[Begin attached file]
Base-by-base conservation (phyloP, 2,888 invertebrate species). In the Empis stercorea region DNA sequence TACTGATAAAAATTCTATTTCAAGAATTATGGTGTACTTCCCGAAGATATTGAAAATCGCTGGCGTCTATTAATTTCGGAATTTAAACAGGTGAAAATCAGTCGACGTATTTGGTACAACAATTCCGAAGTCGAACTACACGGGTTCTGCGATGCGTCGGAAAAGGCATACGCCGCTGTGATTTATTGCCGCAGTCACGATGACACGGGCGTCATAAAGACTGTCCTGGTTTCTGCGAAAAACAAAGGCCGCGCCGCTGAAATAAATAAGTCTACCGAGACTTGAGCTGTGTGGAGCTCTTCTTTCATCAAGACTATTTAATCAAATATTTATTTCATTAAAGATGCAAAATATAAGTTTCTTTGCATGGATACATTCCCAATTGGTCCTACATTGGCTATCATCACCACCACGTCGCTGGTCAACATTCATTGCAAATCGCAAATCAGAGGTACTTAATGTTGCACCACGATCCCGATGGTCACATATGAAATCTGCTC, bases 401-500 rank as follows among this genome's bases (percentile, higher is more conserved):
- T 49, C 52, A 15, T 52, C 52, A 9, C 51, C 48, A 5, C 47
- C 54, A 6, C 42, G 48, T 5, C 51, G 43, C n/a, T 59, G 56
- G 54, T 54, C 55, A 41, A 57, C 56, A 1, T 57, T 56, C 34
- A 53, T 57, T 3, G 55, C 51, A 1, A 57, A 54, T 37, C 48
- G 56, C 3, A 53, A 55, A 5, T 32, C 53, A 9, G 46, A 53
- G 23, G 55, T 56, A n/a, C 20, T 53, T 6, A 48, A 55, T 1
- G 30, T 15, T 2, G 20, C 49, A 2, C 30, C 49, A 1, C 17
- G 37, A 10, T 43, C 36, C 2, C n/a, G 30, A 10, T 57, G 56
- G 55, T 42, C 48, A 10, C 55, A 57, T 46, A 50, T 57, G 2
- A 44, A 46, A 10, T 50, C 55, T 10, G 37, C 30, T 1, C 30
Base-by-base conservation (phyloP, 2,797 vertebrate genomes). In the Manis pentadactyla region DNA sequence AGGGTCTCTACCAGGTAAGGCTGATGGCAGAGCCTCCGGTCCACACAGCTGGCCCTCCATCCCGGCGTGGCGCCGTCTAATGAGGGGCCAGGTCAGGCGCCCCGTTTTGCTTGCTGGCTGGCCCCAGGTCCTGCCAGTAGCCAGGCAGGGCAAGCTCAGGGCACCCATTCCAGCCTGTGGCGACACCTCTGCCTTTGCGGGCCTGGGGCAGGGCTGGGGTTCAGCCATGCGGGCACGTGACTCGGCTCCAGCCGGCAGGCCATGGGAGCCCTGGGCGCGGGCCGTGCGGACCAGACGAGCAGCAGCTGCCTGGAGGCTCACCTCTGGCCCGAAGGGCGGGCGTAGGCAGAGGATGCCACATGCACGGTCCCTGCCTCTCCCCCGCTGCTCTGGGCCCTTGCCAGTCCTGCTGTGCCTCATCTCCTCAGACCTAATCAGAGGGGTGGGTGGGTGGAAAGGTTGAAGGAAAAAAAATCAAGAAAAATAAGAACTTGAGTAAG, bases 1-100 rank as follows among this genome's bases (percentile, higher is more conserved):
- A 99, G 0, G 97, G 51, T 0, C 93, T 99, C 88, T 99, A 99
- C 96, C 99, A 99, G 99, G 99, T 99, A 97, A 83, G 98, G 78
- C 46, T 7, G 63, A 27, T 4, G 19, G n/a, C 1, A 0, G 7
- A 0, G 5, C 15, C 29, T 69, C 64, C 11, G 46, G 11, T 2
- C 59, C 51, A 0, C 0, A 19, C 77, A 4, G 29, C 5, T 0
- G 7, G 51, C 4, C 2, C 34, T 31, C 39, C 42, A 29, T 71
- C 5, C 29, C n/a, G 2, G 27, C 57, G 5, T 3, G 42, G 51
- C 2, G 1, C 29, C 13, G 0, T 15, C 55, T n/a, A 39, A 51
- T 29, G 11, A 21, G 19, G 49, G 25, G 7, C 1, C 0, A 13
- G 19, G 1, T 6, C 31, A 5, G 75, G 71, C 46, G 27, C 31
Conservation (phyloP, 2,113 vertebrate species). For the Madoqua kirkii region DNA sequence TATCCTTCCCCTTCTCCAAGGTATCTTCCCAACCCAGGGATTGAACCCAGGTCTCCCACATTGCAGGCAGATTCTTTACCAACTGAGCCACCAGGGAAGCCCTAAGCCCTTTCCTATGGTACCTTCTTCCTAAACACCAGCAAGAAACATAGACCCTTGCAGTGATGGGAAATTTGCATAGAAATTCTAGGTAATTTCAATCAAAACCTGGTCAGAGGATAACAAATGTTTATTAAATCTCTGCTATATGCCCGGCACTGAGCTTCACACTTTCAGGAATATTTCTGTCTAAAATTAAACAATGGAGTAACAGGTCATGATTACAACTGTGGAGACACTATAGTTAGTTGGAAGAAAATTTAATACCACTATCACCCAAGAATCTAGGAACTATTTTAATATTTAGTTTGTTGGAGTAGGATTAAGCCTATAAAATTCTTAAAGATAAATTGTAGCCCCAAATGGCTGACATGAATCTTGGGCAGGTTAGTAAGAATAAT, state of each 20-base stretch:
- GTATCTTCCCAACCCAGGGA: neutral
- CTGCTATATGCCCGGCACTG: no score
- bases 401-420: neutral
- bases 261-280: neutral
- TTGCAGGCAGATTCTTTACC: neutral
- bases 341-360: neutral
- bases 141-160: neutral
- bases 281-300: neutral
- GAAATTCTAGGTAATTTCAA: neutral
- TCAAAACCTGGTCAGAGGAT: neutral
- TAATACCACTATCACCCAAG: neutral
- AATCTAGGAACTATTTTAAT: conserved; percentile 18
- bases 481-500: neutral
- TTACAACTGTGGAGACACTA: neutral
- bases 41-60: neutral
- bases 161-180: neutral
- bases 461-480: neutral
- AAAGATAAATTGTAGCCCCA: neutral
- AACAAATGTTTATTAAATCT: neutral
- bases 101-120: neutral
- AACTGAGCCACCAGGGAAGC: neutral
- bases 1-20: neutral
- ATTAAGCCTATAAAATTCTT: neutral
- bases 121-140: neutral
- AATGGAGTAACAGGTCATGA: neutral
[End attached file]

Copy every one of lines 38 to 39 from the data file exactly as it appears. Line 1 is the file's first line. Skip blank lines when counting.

- bases 41-60: neutral
- bases 161-180: neutral